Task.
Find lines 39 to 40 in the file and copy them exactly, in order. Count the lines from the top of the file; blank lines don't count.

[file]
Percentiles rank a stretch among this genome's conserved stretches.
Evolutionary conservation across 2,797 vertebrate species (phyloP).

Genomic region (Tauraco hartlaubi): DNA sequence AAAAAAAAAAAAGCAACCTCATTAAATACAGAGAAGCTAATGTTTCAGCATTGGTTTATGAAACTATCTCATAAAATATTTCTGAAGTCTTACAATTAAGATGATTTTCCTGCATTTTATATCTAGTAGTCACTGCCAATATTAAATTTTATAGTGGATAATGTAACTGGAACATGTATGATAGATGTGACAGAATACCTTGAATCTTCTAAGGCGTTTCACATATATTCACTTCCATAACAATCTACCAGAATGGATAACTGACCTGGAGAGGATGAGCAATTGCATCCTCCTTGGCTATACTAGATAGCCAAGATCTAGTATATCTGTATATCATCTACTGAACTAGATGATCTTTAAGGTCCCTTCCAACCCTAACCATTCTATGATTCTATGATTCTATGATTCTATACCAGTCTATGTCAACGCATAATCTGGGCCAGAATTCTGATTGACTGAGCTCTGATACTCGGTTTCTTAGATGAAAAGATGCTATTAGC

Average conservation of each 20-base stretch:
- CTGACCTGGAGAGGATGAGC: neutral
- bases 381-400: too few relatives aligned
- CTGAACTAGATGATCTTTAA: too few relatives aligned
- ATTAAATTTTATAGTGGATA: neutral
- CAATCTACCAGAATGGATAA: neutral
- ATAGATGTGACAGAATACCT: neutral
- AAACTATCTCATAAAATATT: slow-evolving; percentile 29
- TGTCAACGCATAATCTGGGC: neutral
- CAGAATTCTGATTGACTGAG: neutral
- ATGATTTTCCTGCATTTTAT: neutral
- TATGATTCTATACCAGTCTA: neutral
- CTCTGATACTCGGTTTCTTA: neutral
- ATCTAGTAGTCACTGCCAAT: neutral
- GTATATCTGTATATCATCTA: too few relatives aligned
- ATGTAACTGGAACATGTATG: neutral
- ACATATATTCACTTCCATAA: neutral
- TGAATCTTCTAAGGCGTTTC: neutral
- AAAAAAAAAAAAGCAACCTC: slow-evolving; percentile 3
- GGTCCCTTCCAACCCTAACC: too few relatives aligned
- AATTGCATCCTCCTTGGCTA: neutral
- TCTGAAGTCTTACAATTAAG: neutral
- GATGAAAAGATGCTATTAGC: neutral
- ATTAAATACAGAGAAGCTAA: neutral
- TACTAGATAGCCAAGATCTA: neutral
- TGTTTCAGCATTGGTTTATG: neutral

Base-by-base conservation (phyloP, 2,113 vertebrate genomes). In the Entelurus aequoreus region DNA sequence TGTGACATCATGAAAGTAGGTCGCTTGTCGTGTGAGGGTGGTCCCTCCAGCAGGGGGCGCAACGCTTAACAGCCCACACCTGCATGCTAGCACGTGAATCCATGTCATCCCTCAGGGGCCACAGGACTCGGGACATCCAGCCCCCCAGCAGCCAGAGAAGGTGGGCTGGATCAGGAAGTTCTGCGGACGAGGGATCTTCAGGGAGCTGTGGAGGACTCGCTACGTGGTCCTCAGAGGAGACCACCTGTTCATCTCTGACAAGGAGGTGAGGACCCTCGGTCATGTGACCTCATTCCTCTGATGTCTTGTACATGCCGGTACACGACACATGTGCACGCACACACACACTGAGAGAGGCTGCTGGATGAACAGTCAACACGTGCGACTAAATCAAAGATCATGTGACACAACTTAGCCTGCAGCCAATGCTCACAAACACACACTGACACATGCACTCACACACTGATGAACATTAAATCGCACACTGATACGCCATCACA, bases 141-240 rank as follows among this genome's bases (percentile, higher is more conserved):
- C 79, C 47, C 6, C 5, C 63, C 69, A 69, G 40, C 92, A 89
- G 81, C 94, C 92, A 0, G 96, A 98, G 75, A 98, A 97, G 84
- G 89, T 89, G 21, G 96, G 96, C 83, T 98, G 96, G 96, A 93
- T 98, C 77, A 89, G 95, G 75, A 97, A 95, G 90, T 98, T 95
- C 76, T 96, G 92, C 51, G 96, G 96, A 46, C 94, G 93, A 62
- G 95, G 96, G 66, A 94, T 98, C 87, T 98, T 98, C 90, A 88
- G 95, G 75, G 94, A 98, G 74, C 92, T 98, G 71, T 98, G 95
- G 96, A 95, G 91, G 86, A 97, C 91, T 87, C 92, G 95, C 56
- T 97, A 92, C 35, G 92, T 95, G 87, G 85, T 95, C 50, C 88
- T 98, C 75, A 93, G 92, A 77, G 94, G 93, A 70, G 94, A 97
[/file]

- T 97, A 92, C 35, G 92, T 95, G 87, G 85, T 95, C 50, C 88
- T 98, C 75, A 93, G 92, A 77, G 94, G 93, A 70, G 94, A 97